It’s always nice when a multi-billion dollar corporation says Hi to its users, but the effect is somewhat lost when it follows it up with a “ghvkjfjg”.
A bug in Paytm’s systems appears to have sent a notification saying “Hey ghvkjfjg” to many of the people who’d had its app installed. Users were surprised when they received the notification, which appeared like a normal Paytm notification from Paytm on their phones, but with the strange text instead of the offers and updates that Paytm usually provides. Many took to Twitter to share screenshots.
Some speculated it was the handiwork of an overworked developer who was testing his code at 12 in the morning.
— Pratik Chauhan (@pratik1427) January 6, 2019
— Yogesh Joshi (@yogeshsjoshi) January 5, 2019
While others speculated that the app had been hacked.
#Paytm is one of the most popular banking apps in #India, it has sent a dummy and fake notification to its users in the midnight. Just imagine the reaction of hacker, who is trying to hack your profile. After realizing that, he has sent a notification to the millions. pic.twitter.com/DqTCcITgIo
— Tanisha B (@TanishaBatra80) January 7, 2019
Some people did some digging to figure out technical reasons behind why the notification had been sent.
@Paytmcare @vijayshekhar Today at 12:19Am I received a notification from paytm app stating hey and some text kind of msg. So I simply ignored it without clicking. But later I thought is it a kind of hacker trap.Just check screenshot taken from notification logger.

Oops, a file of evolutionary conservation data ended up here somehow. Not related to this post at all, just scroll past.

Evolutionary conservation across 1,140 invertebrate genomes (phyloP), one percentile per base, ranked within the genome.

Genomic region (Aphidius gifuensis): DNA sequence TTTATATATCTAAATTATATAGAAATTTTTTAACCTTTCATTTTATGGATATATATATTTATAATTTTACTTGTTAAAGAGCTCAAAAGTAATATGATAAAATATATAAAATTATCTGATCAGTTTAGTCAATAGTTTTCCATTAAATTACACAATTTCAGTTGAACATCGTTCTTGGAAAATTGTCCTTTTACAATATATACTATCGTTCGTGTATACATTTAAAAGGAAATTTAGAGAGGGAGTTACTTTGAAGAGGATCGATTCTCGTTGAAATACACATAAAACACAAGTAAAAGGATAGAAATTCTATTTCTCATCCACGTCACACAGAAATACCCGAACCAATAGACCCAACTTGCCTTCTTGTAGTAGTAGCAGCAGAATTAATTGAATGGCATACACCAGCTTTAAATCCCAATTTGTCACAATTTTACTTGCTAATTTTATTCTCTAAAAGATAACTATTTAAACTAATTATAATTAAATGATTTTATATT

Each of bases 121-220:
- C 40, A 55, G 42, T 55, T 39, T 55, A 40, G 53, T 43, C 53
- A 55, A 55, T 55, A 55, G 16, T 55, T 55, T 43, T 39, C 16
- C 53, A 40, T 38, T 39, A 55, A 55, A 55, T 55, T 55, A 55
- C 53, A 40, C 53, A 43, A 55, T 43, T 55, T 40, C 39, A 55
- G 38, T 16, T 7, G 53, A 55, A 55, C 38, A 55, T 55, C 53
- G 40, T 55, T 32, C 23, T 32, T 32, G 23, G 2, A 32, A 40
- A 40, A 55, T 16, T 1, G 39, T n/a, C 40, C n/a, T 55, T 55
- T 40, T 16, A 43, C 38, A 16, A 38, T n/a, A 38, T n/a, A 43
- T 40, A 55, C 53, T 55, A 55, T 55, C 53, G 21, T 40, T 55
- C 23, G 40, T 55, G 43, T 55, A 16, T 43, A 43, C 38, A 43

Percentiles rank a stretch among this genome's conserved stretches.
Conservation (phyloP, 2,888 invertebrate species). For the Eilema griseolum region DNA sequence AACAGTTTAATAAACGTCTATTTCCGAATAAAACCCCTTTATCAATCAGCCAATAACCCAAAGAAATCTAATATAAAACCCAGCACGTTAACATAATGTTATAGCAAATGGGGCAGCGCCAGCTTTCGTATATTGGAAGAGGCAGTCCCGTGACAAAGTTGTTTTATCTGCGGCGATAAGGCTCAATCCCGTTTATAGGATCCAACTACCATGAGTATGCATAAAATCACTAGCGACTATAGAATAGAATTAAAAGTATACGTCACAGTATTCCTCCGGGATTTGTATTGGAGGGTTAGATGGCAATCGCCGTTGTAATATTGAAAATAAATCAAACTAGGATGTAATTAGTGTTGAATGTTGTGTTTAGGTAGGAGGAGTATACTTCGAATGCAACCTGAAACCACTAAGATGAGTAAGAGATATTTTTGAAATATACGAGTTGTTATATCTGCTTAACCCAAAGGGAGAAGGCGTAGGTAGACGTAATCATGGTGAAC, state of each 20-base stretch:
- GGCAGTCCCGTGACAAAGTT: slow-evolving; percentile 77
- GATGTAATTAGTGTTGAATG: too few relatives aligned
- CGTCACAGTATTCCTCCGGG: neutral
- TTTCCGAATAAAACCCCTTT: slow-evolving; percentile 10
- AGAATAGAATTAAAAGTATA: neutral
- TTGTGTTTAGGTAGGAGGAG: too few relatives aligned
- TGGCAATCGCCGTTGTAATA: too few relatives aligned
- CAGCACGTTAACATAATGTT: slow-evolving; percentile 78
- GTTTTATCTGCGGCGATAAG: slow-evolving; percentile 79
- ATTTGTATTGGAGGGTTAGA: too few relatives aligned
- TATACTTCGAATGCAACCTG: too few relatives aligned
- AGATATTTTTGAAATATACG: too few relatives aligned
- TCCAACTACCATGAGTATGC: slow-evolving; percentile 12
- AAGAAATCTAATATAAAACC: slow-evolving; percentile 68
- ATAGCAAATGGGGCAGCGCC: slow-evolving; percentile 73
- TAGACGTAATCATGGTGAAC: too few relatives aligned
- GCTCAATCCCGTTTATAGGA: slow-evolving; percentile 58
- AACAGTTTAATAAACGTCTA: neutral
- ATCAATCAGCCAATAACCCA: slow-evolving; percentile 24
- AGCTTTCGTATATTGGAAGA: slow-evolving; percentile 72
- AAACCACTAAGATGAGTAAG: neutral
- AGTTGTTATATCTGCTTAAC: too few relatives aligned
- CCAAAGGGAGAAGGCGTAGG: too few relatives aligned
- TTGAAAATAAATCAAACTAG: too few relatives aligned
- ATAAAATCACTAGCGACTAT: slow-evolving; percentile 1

Is it harmful? pic.twitter.com/3vOCAen9Ao
— VIJAY (@VIJAYVijju143) January 5, 2019
The speculation was put to rest when Paytm came out with a statement. “We apologize for the test push notification some of you may have received from Paytm App. It was a testing error by us. We are ensuring that such errors are eliminated completely in future,” Paytm tweeted at 1:48 in the morning, around an hour after the notification had been sent.
We apologize for the test push notification some of you may have received from Paytm App. It was a testing error by us. We are ensuring that such errors are eliminated completely in future.
— Paytm (@Paytm) January 5, 2019
This isn’t the first time an Indian startup has been trigger-happy with its notifications. In 2016, Myntra had spammed hundreds of its users informing them that their orders had been dispatched, when users hadn’t made any orders in the first place. Myntra had later declared the notifications to have been caused by a technical glitch, and apologized to its users.
Paytm has done the same, and it’s likely that most users will see the lighter side of the story. Users are anyway spammed with notifications from all their apps constantly on their phones; a notification, especially one that went hey, can’t have caused too much extra trouble other than providing light-hearted comic relief to some subsection of Paytm’s userbase.